Tax breaks extended retroactively; some are permanent
In mid-December, Congress renewed a long list of tax breaks known as “extenders” that have been expiring on an annual basis. This year many of the rules are retroactive to the beginning of 2015. You may be able to benefit from some of them as you prepare your 2015 federal income tax return.
In addition, the Protecting Americans from Tax Hikes Act of 2015, which was signed into law on December 18, 2015, makes some of the rules effective through December 31, 2016. Others are effective through 2019, and some are effective permanently. Provisions in the Act also make changes to existing tax rules that were not part of the extenders. All of these changes will affect your tax planning for 2016 and future years.
Here’s an overview of selected provisions.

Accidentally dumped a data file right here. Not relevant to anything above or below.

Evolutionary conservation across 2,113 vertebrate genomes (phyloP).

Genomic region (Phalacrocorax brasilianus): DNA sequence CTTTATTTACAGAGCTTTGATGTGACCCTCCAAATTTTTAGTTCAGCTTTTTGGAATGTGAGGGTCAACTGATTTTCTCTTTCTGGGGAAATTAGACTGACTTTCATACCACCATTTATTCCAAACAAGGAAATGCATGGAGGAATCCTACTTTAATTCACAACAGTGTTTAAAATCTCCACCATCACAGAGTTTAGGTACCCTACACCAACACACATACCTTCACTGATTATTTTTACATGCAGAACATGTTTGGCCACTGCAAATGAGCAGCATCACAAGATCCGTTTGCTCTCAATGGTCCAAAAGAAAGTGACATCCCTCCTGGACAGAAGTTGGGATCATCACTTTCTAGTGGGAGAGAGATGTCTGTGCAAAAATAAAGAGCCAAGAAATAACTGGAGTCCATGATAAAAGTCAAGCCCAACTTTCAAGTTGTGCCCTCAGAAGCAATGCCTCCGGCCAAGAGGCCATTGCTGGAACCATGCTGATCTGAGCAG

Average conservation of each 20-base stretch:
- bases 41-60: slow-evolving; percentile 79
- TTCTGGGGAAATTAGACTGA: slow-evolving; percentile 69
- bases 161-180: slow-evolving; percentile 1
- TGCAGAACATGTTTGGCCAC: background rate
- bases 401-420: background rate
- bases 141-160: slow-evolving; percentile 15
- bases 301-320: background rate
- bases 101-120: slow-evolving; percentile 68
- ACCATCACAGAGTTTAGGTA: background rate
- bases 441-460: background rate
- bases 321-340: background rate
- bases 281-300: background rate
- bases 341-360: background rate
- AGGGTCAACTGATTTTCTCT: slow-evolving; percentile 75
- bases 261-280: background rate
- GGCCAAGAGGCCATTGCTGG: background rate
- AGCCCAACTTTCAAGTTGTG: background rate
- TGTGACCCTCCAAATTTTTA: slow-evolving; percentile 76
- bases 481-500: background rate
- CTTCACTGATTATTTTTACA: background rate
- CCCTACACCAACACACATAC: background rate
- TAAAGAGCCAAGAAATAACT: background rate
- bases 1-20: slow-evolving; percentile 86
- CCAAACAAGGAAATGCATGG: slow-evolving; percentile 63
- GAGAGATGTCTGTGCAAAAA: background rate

- The rule allowing tax-free distributions from IRAs to charities is now permanent. When you’re age 70½ and over, this break lets you make a qualified distribution of up to $100,000 from your IRA to a charity.
- If you or a family member is an eligible student, you may be able to claim a tuition and fees above-the-line deduction for qualified higher education expenses for 2015 and 2016.
- The deduction for up to $250 of out-of-pocket educator expenses is now permanent. It will be indexed for inflation beginning with 2016 tax returns. You claim this deduction “above the line,” meaning it’s available even if you don’t itemize.
- The optional itemized deduction for state and local sales taxes in lieu of deducting state and local income taxes is now permanent.
- The maximum Section 179 deduction for qualified business property, including off-the-shelf software, is now permanently set at $500,000 (subject to a taxable income limitation). The deduction is phased out above a $2,000,000 threshold.
- The additional first-year depreciation deduction, known as “bonus depreciation,” is generally extended through 2019 when you buy qualified business property. You can claim this deduction in conjunction with Section 179.
Please call for additional information about the new law.